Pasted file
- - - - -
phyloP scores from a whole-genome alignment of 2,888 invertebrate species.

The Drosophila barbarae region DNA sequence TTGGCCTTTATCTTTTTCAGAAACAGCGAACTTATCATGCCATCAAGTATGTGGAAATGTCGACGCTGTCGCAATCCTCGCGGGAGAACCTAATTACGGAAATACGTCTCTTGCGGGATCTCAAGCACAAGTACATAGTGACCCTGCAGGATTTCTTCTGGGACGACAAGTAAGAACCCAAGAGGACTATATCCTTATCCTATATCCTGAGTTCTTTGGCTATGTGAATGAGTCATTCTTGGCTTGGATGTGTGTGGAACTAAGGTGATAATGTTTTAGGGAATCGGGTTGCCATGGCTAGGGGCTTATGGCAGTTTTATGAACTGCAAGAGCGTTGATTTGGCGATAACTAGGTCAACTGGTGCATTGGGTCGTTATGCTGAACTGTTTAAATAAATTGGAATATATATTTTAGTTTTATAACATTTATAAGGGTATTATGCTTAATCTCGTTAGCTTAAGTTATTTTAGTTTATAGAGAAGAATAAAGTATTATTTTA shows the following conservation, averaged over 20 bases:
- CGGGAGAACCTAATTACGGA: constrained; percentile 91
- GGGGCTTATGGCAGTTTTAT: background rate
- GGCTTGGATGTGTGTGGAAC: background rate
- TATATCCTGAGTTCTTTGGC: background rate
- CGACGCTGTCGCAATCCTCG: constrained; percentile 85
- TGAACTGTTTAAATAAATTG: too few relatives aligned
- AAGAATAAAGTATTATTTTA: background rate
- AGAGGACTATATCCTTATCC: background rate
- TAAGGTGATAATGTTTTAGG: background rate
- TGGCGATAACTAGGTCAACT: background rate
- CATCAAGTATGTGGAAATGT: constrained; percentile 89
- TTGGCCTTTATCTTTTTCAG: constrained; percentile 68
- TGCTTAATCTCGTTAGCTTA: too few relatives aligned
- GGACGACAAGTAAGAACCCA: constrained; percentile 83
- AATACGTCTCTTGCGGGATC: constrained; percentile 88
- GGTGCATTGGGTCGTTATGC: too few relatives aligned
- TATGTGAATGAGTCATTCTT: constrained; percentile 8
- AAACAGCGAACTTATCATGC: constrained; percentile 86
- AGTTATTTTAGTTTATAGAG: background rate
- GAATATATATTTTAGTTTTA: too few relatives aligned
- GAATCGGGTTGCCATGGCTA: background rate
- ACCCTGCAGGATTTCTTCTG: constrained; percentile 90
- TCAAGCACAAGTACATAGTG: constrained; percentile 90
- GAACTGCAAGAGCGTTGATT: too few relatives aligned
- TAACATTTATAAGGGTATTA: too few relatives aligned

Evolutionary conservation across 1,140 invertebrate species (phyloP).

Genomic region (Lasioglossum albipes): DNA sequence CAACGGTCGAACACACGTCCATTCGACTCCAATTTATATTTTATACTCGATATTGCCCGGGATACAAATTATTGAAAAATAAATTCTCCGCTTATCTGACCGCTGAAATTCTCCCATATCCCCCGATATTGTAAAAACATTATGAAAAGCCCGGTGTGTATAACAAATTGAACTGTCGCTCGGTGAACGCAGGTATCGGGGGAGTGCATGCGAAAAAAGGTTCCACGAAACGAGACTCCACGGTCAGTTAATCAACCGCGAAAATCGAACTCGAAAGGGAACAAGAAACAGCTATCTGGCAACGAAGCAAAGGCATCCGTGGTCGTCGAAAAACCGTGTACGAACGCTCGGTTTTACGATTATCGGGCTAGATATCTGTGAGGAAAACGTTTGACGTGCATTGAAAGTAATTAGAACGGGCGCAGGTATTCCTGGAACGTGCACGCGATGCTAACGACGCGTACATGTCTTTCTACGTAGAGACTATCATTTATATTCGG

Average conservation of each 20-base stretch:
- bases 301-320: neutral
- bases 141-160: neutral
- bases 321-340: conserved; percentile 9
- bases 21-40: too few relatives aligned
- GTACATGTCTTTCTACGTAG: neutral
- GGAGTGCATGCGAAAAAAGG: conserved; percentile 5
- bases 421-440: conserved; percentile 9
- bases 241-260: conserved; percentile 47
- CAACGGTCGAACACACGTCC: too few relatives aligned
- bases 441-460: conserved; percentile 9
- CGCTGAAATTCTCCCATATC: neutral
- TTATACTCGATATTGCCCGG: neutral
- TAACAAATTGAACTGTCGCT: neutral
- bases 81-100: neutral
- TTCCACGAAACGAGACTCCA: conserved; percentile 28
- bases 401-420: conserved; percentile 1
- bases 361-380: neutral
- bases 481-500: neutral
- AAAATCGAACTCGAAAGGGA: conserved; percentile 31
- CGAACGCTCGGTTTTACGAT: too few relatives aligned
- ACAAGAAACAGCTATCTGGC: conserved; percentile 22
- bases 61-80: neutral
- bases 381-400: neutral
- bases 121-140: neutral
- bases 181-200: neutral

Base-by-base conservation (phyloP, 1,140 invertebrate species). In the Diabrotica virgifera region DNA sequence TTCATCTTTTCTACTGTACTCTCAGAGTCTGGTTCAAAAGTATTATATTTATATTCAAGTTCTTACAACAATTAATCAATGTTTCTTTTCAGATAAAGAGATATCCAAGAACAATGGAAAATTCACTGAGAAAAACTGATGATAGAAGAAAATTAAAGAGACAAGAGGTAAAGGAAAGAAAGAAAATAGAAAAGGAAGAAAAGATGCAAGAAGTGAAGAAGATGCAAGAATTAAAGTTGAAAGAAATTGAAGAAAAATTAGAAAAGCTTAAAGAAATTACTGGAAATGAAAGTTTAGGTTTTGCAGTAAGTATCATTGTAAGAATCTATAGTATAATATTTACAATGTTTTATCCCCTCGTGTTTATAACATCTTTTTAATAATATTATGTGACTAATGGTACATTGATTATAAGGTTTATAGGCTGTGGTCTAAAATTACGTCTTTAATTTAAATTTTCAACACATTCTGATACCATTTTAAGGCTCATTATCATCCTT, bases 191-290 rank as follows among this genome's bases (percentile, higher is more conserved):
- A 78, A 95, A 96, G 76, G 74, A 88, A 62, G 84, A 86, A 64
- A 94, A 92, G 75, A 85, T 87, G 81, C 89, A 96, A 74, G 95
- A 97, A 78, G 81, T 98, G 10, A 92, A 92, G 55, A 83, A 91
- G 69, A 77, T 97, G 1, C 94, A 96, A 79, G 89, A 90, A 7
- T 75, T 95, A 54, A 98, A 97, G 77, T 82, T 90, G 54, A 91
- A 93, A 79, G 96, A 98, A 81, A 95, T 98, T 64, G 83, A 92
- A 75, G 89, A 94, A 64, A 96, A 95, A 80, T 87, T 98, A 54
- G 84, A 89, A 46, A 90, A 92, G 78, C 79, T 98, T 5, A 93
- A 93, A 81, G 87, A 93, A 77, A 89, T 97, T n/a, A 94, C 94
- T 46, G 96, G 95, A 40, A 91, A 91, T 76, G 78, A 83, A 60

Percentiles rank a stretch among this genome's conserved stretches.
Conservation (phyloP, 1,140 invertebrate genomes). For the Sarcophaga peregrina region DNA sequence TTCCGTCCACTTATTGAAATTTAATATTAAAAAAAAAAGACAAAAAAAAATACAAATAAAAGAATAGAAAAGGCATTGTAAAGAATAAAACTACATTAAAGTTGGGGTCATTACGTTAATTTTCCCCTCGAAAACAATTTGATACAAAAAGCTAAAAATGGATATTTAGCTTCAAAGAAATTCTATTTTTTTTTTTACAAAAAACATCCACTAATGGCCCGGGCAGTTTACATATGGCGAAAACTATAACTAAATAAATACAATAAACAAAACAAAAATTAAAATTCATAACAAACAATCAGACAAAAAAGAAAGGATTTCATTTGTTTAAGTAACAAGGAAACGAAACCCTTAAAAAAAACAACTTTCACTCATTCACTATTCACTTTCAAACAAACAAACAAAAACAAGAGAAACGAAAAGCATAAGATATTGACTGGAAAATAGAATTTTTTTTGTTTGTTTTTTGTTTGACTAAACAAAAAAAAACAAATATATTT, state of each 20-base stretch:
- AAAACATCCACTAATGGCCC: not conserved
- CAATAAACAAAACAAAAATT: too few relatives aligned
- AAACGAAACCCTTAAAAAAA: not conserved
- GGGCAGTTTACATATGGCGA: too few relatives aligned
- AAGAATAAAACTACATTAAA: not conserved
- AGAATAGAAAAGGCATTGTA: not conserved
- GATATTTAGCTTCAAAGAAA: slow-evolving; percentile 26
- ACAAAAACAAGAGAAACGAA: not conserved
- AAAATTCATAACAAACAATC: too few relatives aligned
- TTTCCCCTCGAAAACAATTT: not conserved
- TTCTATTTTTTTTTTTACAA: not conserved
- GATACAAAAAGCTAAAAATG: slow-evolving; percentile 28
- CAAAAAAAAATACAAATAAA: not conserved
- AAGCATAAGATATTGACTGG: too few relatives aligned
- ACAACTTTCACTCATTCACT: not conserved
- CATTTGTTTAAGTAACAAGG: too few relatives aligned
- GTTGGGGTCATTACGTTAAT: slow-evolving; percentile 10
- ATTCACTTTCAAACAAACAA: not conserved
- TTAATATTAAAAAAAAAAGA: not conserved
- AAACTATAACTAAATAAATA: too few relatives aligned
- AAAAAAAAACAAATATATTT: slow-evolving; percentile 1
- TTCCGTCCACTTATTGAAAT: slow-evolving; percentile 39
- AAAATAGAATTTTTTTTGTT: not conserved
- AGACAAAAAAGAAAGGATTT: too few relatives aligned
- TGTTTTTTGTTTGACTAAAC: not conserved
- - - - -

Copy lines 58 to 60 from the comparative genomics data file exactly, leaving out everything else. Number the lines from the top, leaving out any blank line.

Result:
- A 94, A 92, G 75, A 85, T 87, G 81, C 89, A 96, A 74, G 95
- A 97, A 78, G 81, T 98, G 10, A 92, A 92, G 55, A 83, A 91
- G 69, A 77, T 97, G 1, C 94, A 96, A 79, G 89, A 90, A 7